B&Q.jpgChinese consumers have a green conscience too. Under pressure from environmentalists, B&Q, the UK-based home improvement retailer, today announced it had stopped selling endangered hardwood in its Chinese stores.

B&Q, part of the UK-listed Kingfisher group, is the largest DIY chain in China with 60 stores and it has just opened its first store in Hong Kong.

China is a great success story for B&Q. The company recently said it expected annual sales growth for comparable stores in China to slow as the business matures but that it would be able to keep expanding at double the Chinese market's pace.

But B&Q's very visible presence in China has inevitably brought it to the attention of Greenpeace and other environmentalists who have been fighting similar campaigns in the west to get DIY stores to clean up their timber sourcing.

At joint press conference with Greenpeace in Beijing today , B&Q executives said the company would no longer sell products made from merbau, a valuable red hardwood used in flooring and furniture. B&Q says it was unable to obtain assurances that the merbau was sourced from legal operations, and so it chose to stop selling the wood completely.

The move is B&Q's first step toward a comprehensive programme in China to help sustain global forests. It is working with Greenpeace to eliminate all illegal and controversial sources by 2010 and switch to proven, well-managed forests for flooring, furniture and plywood in China.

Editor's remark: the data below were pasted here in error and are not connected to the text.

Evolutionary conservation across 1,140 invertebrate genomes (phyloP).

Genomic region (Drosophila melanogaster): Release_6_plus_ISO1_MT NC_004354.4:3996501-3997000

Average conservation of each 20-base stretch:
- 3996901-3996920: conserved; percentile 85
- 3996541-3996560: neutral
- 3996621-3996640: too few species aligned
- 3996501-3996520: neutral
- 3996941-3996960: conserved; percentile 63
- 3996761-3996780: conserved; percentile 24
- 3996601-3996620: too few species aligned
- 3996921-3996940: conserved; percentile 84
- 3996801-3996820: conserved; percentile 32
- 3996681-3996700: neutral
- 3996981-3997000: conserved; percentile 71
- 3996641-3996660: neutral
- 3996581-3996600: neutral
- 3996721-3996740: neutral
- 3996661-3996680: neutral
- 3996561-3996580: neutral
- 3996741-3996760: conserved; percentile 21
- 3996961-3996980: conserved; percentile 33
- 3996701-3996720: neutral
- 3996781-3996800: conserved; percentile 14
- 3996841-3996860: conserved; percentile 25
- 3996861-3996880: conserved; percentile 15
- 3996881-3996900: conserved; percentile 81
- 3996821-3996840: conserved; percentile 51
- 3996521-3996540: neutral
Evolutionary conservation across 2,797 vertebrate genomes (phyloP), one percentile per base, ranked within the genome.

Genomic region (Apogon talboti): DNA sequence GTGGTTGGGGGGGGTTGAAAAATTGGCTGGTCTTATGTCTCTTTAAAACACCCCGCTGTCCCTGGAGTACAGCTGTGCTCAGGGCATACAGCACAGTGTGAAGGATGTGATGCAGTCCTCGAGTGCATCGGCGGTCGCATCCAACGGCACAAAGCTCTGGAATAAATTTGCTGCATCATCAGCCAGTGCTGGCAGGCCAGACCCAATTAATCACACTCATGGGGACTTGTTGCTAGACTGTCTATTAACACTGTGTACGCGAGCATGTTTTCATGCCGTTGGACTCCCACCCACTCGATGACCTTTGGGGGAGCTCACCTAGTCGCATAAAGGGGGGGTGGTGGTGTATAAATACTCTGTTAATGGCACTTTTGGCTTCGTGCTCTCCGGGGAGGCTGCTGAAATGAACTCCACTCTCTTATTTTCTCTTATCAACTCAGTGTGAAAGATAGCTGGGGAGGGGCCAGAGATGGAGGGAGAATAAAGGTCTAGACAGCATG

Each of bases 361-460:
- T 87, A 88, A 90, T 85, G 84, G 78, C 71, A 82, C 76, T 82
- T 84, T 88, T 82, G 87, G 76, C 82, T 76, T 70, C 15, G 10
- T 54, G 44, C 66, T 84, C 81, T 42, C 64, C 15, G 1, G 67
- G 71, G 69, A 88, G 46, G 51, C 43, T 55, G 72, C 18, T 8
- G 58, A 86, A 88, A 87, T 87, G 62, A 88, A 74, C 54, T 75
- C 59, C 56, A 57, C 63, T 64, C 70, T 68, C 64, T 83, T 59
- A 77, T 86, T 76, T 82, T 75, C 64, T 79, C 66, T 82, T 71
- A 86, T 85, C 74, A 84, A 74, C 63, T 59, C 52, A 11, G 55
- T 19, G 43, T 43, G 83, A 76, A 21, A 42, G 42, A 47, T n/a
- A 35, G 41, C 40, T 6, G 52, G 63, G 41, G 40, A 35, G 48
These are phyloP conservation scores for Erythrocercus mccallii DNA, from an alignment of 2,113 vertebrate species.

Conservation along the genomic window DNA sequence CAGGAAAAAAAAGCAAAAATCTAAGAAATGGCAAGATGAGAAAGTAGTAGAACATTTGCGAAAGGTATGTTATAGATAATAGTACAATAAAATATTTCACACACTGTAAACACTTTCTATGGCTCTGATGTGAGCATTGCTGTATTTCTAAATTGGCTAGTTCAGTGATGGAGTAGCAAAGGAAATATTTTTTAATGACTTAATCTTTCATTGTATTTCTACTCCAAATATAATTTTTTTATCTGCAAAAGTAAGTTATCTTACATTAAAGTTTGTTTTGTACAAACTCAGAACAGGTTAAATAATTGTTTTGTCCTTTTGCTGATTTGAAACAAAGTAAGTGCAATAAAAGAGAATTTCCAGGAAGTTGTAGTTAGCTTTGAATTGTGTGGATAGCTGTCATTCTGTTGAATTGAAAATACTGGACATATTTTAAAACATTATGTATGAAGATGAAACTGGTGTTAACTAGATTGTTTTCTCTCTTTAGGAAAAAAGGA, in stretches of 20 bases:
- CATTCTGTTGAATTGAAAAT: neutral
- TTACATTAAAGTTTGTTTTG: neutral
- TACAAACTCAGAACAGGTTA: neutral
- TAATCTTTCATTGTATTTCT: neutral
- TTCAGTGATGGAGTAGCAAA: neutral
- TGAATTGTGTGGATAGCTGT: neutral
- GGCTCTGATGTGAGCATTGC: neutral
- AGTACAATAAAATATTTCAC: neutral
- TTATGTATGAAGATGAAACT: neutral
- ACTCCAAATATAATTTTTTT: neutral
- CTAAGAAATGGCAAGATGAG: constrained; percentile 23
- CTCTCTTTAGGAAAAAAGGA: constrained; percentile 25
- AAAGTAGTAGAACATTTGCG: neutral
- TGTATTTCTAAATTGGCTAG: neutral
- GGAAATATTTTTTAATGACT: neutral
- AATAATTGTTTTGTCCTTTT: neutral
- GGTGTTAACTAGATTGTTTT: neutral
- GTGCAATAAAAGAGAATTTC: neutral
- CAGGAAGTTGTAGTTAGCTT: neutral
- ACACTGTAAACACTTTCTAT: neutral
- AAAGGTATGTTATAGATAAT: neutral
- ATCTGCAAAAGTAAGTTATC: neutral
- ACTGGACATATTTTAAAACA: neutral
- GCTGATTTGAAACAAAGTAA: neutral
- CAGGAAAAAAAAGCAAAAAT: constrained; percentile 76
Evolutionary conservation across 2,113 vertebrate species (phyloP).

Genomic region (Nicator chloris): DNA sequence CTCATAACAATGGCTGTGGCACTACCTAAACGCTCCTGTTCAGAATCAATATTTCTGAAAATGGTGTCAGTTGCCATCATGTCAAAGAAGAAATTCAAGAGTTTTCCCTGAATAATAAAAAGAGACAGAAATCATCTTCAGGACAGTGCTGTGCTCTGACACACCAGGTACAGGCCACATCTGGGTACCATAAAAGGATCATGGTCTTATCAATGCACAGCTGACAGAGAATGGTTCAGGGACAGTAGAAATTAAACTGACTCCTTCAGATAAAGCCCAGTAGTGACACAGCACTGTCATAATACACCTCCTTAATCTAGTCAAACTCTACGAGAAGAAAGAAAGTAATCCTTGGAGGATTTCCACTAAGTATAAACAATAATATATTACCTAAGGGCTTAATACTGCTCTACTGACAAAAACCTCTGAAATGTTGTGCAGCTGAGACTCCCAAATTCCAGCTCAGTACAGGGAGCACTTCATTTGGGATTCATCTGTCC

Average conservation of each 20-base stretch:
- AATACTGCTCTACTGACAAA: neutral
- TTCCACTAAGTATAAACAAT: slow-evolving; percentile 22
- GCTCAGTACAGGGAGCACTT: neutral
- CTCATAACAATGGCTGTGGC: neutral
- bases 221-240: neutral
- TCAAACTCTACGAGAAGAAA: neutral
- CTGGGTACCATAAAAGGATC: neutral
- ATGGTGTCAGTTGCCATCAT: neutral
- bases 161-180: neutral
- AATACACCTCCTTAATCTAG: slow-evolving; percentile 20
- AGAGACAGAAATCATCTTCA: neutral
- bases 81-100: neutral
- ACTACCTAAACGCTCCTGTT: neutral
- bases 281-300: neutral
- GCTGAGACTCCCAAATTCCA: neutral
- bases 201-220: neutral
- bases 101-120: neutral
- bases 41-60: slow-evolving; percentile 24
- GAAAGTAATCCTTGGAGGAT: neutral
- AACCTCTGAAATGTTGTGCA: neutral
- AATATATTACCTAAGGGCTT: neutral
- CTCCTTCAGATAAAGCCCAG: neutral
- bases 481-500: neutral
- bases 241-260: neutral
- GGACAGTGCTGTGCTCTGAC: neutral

Greenpeace China's campaign director Lo Sze Ping said:

Unless all companies that trade in timber products make concerted efforts, like B&Q, to clean up the timber trade and ensure that their wood comes from ecologically responsible sources, they will inadvertently contribute to global deforestation and to climate change. Companies operating in China have a particular onus to take action because China is now the world's largest importer of tropical wood and the rapid expansion of this sector is having a direct impact on the world's forests.”

Greenpeace had earlier revealed that that many timber species commonly sold in home improvement stores across China come from countries where up to 80% of the logging is illegal and destructive.

While retailers in the west have become practiced in the art of winning over green consumer lobby, their operations in China have largely escaped the heat. Until now, that is.


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